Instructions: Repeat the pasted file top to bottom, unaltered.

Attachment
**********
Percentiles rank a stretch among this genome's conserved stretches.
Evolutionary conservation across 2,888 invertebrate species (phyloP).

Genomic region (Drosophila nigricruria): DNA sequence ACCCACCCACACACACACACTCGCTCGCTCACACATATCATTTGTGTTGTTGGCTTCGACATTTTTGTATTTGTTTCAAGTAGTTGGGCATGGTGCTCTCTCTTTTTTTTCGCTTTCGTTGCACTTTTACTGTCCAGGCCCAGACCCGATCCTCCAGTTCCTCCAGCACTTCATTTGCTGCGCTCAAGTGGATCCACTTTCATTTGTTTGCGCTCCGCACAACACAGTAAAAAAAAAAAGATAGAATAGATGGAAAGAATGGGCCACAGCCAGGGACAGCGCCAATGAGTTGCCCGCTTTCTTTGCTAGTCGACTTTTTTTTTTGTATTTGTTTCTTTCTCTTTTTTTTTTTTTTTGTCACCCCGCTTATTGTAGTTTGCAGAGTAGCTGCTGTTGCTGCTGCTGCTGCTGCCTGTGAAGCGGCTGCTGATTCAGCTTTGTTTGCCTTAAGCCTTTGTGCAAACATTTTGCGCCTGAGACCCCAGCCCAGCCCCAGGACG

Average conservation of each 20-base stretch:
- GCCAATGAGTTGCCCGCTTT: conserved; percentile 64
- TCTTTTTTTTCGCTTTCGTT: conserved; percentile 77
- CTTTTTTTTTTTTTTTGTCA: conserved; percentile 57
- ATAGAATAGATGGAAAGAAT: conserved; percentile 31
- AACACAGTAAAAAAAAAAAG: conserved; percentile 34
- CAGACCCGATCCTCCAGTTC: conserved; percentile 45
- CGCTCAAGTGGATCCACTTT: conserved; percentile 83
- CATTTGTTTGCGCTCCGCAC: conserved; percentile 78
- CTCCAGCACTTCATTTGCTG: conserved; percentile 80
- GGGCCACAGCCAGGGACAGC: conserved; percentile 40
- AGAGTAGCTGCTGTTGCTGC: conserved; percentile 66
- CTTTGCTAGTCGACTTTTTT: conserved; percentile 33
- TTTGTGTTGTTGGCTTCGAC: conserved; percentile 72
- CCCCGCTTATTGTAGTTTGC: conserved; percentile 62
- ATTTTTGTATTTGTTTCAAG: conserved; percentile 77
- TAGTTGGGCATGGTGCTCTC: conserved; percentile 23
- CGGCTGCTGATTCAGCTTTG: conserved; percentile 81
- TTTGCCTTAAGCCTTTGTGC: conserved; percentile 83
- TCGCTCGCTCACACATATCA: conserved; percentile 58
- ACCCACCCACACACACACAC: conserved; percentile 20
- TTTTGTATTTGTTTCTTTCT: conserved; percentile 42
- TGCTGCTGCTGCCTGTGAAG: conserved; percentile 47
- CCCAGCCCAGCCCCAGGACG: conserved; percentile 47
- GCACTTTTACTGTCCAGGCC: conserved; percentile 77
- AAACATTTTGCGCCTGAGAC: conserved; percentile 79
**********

Percentiles rank a stretch among this genome's conserved stretches.
Evolutionary conservation across 2,888 invertebrate species (phyloP).

Genomic region (Drosophila nigricruria): DNA sequence ACCCACCCACACACACACACTCGCTCGCTCACACATATCATTTGTGTTGTTGGCTTCGACATTTTTGTATTTGTTTCAAGTAGTTGGGCATGGTGCTCTCTCTTTTTTTTCGCTTTCGTTGCACTTTTACTGTCCAGGCCCAGACCCGATCCTCCAGTTCCTCCAGCACTTCATTTGCTGCGCTCAAGTGGATCCACTTTCATTTGTTTGCGCTCCGCACAACACAGTAAAAAAAAAAAGATAGAATAGATGGAAAGAATGGGCCACAGCCAGGGACAGCGCCAATGAGTTGCCCGCTTTCTTTGCTAGTCGACTTTTTTTTTTGTATTTGTTTCTTTCTCTTTTTTTTTTTTTTTGTCACCCCGCTTATTGTAGTTTGCAGAGTAGCTGCTGTTGCTGCTGCTGCTGCTGCCTGTGAAGCGGCTGCTGATTCAGCTTTGTTTGCCTTAAGCCTTTGTGCAAACATTTTGCGCCTGAGACCCCAGCCCAGCCCCAGGACG

Average conservation of each 20-base stretch:
- GCCAATGAGTTGCCCGCTTT: conserved; percentile 64
- TCTTTTTTTTCGCTTTCGTT: conserved; percentile 77
- CTTTTTTTTTTTTTTTGTCA: conserved; percentile 57
- ATAGAATAGATGGAAAGAAT: conserved; percentile 31
- AACACAGTAAAAAAAAAAAG: conserved; percentile 34
- CAGACCCGATCCTCCAGTTC: conserved; percentile 45
- CGCTCAAGTGGATCCACTTT: conserved; percentile 83
- CATTTGTTTGCGCTCCGCAC: conserved; percentile 78
- CTCCAGCACTTCATTTGCTG: conserved; percentile 80
- GGGCCACAGCCAGGGACAGC: conserved; percentile 40
- AGAGTAGCTGCTGTTGCTGC: conserved; percentile 66
- CTTTGCTAGTCGACTTTTTT: conserved; percentile 33
- TTTGTGTTGTTGGCTTCGAC: conserved; percentile 72
- CCCCGCTTATTGTAGTTTGC: conserved; percentile 62
- ATTTTTGTATTTGTTTCAAG: conserved; percentile 77
- TAGTTGGGCATGGTGCTCTC: conserved; percentile 23
- CGGCTGCTGATTCAGCTTTG: conserved; percentile 81
- TTTGCCTTAAGCCTTTGTGC: conserved; percentile 83
- TCGCTCGCTCACACATATCA: conserved; percentile 58
- ACCCACCCACACACACACAC: conserved; percentile 20
- TTTTGTATTTGTTTCTTTCT: conserved; percentile 42
- TGCTGCTGCTGCCTGTGAAG: conserved; percentile 47
- CCCAGCCCAGCCCCAGGACG: conserved; percentile 47
- GCACTTTTACTGTCCAGGCC: conserved; percentile 77
- AAACATTTTGCGCCTGAGAC: conserved; percentile 79